President Trump gave Boston’s Emerson College a shout-out Tuesday afternoon when he tweeted about the findings of a recent “ePoll” by the school.
Trump tweeted that the poll “said that most Americans, especially Hispanics, feel that they are better off under President Trump than they were under President Obama.”
A recent Emerson College ePoll said that most Americans, especially Hispanics, feel that they are better off under President Trump than they were under President Obama.— Donald J. Trump (@realDonaldTrump) July 10, 2018
But that tweet doesn’t tell the whole story, according to the Emerson professor who helped lead the study.
Although some aspects of the president’s tweet are based in truth, the overall sentiment is an exaggeration that cherry-picks from the poll, said Spencer Kimball, an adviser to Emerson College Polling.
For one, the poll, which came out Monday, specifically asked respondents whether they are “better or worse off financially than you were two years ago.” The question asks about personal financial standing and does not mention Obama.
“We were asking specifically about finances,” Kimball said, “which is a stretch to then say what the president has put out there with the ‘Obama’ because it doesn’t have Obama in the question.”
About 42 percent of the 900 people surveyed nationally said they are better off financially than they were two years ago. This is not “most people,” as the president insinuated.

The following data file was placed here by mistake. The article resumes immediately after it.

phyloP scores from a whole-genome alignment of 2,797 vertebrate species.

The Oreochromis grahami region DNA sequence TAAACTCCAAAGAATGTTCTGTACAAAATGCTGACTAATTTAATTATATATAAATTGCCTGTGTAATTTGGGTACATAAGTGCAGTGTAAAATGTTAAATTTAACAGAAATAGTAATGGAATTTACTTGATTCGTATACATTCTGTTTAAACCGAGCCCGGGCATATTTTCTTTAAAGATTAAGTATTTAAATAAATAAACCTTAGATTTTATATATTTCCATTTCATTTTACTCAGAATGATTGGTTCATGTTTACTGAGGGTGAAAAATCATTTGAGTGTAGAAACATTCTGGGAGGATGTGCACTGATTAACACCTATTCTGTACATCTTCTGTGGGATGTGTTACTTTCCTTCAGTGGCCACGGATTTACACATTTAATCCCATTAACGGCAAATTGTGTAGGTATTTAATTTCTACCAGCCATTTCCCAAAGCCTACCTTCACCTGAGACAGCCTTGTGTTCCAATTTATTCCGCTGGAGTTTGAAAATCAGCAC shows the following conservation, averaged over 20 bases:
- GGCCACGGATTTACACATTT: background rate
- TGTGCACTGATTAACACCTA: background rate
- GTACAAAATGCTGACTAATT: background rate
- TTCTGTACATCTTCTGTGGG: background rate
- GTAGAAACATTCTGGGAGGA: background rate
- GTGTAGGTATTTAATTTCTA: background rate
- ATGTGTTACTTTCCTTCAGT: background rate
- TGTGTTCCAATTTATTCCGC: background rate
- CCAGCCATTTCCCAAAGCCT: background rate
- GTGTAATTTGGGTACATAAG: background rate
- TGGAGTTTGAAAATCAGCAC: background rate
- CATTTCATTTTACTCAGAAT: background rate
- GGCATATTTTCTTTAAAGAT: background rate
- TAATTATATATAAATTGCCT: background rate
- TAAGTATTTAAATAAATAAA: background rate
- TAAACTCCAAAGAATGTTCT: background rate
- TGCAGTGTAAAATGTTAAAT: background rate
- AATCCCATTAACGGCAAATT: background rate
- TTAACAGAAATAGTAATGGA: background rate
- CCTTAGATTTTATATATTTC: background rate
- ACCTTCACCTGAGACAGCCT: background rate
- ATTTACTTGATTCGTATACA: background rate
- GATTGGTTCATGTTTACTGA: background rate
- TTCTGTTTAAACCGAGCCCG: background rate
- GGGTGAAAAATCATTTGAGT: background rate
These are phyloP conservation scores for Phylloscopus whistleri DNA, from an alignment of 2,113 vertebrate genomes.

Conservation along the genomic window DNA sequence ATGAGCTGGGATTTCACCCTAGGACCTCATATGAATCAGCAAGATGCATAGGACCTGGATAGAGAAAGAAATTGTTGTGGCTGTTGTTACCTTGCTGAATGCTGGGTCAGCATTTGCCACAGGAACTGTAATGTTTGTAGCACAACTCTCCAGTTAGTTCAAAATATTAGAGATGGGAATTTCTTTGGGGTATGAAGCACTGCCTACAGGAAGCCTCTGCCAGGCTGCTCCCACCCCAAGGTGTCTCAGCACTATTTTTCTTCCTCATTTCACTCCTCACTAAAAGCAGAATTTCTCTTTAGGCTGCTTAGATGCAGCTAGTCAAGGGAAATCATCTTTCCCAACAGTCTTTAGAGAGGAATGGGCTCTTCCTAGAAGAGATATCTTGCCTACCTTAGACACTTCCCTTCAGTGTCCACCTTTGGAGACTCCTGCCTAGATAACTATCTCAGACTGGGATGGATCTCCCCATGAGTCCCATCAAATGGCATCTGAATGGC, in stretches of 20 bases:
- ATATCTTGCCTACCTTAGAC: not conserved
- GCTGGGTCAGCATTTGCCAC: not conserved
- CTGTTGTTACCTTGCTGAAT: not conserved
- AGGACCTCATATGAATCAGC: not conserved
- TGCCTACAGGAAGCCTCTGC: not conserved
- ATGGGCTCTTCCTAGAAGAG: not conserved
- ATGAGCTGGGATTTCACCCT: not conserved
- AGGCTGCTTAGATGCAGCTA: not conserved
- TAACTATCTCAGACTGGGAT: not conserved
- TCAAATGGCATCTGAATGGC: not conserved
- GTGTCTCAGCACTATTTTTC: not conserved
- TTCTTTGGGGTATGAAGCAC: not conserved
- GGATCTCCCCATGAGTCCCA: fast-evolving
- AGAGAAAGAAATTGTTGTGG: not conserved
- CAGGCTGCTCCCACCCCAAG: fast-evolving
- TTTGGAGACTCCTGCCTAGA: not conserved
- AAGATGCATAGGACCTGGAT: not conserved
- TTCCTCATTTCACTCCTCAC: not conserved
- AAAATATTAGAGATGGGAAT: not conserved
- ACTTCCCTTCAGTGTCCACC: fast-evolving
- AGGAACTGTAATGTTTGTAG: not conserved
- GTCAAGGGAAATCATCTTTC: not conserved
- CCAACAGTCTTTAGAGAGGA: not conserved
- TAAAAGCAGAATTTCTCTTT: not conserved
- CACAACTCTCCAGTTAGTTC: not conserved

“There was a plurality of Americans, not a majority,” because the threshold did not hit 50 percent, Kimball said. About 30 percent of respondents said they are doing “about the same” as they were two years ago, while 26 percent said they were “worse off.”
Kimball said Trump was correct in his suggestion about Hispanic and Latino Americans. Emerson’s poll found that about 62 percent of respondents who identified as Hispanic or Latino said they are better off financially, while 25 percent said they are worse off.
Of the 900 people surveyed, 97 were Hispanic or Latino.
Emerson’s “ePoll” was conducted using a mix of online questions through SurveyMonkey and landline telephone polling, according to Kimball.
Trump’s tweet about the question is essentially equivalent to “cherry-picking a poll question,” Kimball said, because the study asked more than a dozen politics-related questions.
For example, about 50 percent of total respondents said they disapprove of Trump’s job as president. And when asked whether they would rather have Trump or Obama as president, half chose Obama.
It’s not the first time Trump has given a shout-out to Emerson. During the 2016 presidential election, he called Emerson a “very important, great college,” when its poll found Trump ahead of Senator Ted Cruz in an Iowa primary race.